I Have Antibodies, I Think
COVID Convos #37
I was given the Pfizer vaccine, and I really didn’t feel sick at all. Around the same time, my wife got dosed with Moderna and she also felt pretty decent. Why didn’t we feel ill? I wondered if we had missed out, or maybe something was wrong: did our immune systems not work? Were they bad batches of vaccine? Maybe I’m just really tough and don’t feel pain?…unlikely! Perhaps the fatigue, headaches, and muscle pain that we already have from being parents masked the vaccine side effects? (quite possible) This all prompted the question: How do we know if the vaccine even worked?!?
I was happy to just trust in the vaccine but one of us wanted to be more sure, so two antibody tests showed up in the mail. I don’t know where they were from or what they cost, but they appeared to be individual tests from a larger package, as there were no instructions or documentation. In other words, “these units not packaged for individual resale,” just like it says on each little bag of Pirate’s Booty that my kids pull out of the big sack. These tests may have come from a gray market.
No information, no instructions, and an unknown brand of test. Fortunately, I was able to find directions on Youtube. Sure, it seemed a little sketchy that the video had only been watched 17 times, but the instructions made sense even if the kit in the video didn’t exactly match the materials in my living room. It appears that our kit was a rebranded version of the Assure test, which has received FDA Emergency Use Authorization.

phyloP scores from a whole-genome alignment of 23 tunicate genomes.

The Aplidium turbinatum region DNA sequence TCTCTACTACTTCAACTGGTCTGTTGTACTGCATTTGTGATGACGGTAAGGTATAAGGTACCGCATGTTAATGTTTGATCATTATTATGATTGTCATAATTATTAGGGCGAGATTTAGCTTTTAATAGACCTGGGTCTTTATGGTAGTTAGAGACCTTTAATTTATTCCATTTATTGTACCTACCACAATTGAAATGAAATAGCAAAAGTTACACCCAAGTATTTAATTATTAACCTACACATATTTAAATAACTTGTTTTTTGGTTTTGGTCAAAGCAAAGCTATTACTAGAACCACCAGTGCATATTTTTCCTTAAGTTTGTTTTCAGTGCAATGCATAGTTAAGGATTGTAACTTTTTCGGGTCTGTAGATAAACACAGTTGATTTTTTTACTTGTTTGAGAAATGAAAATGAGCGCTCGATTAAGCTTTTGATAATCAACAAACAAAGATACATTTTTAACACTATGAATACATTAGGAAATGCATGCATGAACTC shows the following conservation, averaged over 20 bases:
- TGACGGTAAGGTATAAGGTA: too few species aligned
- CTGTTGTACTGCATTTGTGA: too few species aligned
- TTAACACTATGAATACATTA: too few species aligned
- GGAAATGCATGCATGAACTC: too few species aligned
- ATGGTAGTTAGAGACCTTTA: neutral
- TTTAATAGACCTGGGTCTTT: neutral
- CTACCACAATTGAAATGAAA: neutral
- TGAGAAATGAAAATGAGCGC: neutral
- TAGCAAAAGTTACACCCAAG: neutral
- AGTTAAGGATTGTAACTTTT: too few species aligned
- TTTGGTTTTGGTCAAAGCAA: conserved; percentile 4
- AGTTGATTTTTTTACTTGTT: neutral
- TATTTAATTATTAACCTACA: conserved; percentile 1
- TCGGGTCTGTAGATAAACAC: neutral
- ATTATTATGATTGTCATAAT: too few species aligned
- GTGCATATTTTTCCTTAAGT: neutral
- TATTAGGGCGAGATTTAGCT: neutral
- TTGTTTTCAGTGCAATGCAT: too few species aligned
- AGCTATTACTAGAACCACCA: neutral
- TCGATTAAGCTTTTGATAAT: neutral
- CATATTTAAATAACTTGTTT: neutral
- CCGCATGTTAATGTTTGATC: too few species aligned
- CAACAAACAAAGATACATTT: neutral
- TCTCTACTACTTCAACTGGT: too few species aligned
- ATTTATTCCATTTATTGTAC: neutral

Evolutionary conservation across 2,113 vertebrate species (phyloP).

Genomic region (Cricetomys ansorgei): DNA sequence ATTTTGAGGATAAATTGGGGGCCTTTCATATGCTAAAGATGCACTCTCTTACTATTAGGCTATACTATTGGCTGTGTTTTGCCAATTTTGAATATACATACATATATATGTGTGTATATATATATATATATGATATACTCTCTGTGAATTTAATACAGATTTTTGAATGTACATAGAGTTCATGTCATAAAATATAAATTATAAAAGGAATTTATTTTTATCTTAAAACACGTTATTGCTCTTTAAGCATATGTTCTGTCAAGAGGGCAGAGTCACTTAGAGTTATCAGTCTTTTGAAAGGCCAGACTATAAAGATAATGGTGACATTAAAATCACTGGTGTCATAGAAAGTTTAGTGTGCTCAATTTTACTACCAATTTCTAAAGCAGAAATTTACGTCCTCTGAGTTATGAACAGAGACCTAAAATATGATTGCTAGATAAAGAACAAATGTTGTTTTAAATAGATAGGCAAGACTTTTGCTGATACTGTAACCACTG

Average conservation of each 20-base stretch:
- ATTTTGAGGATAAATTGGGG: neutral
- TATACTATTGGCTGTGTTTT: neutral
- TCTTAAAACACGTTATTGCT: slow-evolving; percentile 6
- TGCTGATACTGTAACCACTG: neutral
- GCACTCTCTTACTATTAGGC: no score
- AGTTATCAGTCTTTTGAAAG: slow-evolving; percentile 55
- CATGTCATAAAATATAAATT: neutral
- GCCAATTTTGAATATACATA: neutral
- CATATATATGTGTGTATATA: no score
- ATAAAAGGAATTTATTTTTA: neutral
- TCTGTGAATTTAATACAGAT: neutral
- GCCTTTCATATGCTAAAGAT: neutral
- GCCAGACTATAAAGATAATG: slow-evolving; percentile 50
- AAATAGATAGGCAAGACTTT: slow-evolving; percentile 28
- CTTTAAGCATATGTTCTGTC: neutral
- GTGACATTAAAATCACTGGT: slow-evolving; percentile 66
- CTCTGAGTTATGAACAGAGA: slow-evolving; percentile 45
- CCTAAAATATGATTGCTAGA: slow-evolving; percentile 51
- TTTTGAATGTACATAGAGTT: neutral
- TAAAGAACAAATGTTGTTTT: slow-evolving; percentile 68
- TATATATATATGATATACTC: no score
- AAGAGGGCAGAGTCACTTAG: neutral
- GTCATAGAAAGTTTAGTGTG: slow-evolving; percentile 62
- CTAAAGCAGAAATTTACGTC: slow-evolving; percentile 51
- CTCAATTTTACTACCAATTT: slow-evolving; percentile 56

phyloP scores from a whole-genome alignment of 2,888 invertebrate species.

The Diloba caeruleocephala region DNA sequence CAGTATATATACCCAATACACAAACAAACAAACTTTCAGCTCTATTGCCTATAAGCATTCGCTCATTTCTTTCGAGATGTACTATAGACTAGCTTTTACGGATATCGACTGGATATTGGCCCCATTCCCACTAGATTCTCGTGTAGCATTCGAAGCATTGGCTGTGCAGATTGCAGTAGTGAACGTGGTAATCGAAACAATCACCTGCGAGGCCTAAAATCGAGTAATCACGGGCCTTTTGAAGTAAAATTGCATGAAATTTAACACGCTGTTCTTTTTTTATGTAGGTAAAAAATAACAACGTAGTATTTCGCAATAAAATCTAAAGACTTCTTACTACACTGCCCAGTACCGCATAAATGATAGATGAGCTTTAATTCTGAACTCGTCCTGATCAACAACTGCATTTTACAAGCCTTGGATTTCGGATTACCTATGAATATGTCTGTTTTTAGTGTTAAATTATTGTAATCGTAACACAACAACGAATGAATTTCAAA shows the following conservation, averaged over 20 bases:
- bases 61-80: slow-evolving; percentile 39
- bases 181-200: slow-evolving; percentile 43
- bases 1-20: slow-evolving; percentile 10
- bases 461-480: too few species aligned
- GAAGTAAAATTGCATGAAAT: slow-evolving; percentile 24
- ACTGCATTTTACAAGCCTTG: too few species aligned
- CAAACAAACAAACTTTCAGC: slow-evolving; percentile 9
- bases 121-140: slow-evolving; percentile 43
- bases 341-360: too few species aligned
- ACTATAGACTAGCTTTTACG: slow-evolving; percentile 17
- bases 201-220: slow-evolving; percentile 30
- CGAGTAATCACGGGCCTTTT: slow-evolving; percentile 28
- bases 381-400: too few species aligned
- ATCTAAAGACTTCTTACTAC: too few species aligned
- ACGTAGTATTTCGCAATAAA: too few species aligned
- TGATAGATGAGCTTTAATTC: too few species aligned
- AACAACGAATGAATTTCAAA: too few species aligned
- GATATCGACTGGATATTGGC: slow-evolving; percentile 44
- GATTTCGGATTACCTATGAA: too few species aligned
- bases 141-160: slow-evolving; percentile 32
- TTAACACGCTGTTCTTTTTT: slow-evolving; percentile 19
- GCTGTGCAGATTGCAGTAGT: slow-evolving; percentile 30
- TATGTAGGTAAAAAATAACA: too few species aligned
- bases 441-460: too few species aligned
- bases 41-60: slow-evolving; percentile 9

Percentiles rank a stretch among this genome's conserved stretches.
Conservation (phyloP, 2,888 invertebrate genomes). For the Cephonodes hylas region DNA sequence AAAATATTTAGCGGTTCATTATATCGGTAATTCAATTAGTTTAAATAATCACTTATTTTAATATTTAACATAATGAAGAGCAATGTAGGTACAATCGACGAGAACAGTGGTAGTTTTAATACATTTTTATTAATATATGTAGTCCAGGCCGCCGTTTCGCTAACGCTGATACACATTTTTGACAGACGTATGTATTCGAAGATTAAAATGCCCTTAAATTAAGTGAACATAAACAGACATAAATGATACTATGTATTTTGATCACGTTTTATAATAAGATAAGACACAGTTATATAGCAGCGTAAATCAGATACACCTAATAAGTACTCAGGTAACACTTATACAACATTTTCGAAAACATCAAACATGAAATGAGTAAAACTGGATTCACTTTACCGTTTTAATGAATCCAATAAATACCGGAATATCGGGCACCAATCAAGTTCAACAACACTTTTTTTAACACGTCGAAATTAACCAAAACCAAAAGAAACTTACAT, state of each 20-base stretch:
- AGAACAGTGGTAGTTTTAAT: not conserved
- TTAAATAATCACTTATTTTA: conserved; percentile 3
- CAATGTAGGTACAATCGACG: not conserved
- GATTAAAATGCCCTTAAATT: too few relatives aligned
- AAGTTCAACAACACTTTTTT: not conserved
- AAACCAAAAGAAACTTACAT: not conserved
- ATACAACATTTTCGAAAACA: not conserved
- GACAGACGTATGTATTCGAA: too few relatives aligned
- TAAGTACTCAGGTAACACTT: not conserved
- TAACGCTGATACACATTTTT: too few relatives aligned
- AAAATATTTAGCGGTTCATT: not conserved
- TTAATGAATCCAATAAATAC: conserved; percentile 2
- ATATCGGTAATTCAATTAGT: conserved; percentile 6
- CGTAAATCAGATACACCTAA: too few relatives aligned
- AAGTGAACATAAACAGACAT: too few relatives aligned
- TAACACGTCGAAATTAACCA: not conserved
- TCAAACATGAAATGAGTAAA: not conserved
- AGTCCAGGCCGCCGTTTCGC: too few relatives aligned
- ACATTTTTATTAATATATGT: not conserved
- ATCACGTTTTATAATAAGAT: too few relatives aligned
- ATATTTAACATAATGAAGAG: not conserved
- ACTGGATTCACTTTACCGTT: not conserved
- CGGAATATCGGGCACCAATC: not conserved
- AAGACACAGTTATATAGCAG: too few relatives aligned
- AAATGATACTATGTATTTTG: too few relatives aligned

Is the test reliable? I read through the data submitted to the FDA, and most of the test validation was done with serum samples in the hospital setting. For results using whole blood from a fingerstick (like me, ouch!) 9 out of 9 patients who had had COVID 2+ weeks prior gave a correctly positive antibody result, while 9 of 9 negative controls were negative. 100% success, although the n of 9 on either side wasn’t hugely inspiring.
So how did we do?
Success! We have IgG, and the C is for control. At the time we took this test, we were both 2+ months out from vaccination. In this timeframe, IgM is expected to have faded, but long-lasting immunity with IgG is supposed to persist. The vaccines seem to have worked.
Caveats? I’m skeptical of antibody tests, for a few reasons:
#1: the true accuracy isn’t known, since the test was validated on so few patients.
#2: this test just gives a yes/no result; it doesn’t quantify if we have just a few antibodies, or an entire bloodstream full of them.
#3: having antibodies is nice, but it doesn’t guarantee immunity. The body’s immune response to COVID is complicated and multifaceted, and IgG is just one small part.
#4: For all I know, I could have put 2 drops of the included buffer solution on the test and it would have lit up a mark next to IgG. Unfortunately, the test kit did not include positive and negative samples with which to validate that the cartridge was actually testing for what we were looking for.
#5: technically, all this test tells me is that 2 drops of my blood light up the marker for IgG. It does NOT tell me that I’m necessarily immune to COVID.
Despite these caveats, do I feel good that this test says I have antibodies? Yes, yes I actually do.